Stepwise regression analysis revealed that the oral administration of low-dose clonidine (mean dose 1.75 μg·kg-1) on the morning of surgery was the only significant predictor (p = 0.004) of the high variation in preoperative norepinephrine plasma levels. This intervention decreased norepinephrine levels by more than 40% compared to no clonidine administration, from 1.26 to 0.75 nmol·l-1. There was no evidence for dose-responsiveness of clonidine. All other potential predictors were removed from the model as insignificant (p > 0.05). The use of beta-blocker, ace-inhibitors, ejection fraction, and body mass index were significant determinants for the hemodynamic situation (heart rate, mean arterial pressure, pressure rate product) of the patient during the pre-induction period.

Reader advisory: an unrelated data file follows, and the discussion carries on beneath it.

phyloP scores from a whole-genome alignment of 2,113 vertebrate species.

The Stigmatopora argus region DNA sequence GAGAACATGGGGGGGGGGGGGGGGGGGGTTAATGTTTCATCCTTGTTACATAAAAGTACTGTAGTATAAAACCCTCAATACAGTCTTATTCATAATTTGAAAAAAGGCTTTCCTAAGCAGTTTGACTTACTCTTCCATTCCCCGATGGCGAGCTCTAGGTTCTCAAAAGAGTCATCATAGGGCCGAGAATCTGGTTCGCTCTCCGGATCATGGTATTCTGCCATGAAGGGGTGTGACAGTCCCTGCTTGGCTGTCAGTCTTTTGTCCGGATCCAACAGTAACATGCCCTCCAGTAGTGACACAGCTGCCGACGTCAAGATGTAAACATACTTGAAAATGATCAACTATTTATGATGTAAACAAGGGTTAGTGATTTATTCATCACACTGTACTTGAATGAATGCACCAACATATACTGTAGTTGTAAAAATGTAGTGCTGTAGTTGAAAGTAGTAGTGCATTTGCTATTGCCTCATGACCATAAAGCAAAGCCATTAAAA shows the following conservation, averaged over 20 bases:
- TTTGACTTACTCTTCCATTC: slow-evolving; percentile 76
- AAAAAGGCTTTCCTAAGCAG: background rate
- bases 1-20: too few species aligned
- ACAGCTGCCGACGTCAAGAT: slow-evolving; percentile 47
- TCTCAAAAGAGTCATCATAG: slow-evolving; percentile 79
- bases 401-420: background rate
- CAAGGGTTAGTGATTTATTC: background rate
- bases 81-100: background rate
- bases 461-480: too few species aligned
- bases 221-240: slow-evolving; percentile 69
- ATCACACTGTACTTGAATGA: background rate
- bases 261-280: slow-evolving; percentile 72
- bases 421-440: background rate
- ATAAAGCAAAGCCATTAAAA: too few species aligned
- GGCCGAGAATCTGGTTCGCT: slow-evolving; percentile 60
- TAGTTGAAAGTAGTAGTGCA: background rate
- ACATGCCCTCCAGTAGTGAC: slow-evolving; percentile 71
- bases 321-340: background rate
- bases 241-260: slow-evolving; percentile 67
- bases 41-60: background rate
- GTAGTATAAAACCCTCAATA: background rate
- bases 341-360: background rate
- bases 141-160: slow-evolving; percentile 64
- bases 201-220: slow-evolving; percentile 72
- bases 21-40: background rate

The oral administration of clonidine is the only significant predictor for the observed variation of norepinephrine levels during the preoperative period. Lack of significant dose responsiveness suggests that even a low dose of the drug can attenuate the preoperative stress response and thus is recommended in cardiovascular high risk patients.
There is increasing evidence that sympathetic nervous system mediated cardiovascular stimulation with increased catecholamine blood levels is the principal mechanism responsible for perioperative tachycardia and hypertension, myocardial ischemia and infarction [1–3]. Even short-lived changes may have detrimental effects on the coronary circulation of high-risk patients, with higher rates of morbidity and lethality [4, 5]. Thus, many studies have concentrated on the stressful stimulus of endotracheal intubation, and a number of pharmacological attempts have been used to attenuate the hemodynamic response, including the use of high doses of opioids, α2-adrenergic receptor agonists, β-adrenergic blocking drugs or other antihypertensive drugs [3, 4, 6–19].